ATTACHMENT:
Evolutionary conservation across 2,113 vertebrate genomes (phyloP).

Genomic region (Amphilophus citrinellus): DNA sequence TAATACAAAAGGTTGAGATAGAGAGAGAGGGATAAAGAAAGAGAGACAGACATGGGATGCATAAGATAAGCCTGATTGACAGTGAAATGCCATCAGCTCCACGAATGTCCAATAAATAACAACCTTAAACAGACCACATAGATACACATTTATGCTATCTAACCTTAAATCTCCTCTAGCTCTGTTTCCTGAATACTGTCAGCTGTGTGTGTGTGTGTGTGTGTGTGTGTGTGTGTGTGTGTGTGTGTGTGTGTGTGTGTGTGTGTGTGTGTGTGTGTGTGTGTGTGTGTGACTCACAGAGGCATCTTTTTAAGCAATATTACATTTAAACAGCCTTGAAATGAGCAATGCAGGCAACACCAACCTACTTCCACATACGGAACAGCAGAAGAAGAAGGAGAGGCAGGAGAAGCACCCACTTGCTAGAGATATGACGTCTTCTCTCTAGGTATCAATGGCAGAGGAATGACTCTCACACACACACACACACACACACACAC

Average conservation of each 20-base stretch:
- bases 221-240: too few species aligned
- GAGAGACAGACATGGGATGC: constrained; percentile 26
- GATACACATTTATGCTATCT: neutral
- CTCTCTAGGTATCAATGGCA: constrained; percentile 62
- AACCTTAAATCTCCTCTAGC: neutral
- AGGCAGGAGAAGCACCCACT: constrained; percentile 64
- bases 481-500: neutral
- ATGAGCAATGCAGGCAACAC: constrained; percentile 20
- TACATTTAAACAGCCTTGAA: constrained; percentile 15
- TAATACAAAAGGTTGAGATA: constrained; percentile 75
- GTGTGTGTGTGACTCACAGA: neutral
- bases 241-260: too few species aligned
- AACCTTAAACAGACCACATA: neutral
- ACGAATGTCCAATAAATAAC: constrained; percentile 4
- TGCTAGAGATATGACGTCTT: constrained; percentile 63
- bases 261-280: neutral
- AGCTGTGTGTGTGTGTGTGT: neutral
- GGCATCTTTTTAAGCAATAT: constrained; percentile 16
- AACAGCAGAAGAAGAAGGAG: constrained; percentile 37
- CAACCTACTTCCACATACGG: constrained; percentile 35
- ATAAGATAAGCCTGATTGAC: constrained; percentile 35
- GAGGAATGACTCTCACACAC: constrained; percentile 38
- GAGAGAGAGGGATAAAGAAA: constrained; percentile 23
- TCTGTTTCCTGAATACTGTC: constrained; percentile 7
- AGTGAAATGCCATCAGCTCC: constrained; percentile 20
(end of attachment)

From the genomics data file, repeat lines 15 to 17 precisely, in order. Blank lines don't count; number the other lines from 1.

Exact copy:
- bases 241-260: too few species aligned
- AACCTTAAACAGACCACATA: neutral
- ACGAATGTCCAATAAATAAC: constrained; percentile 4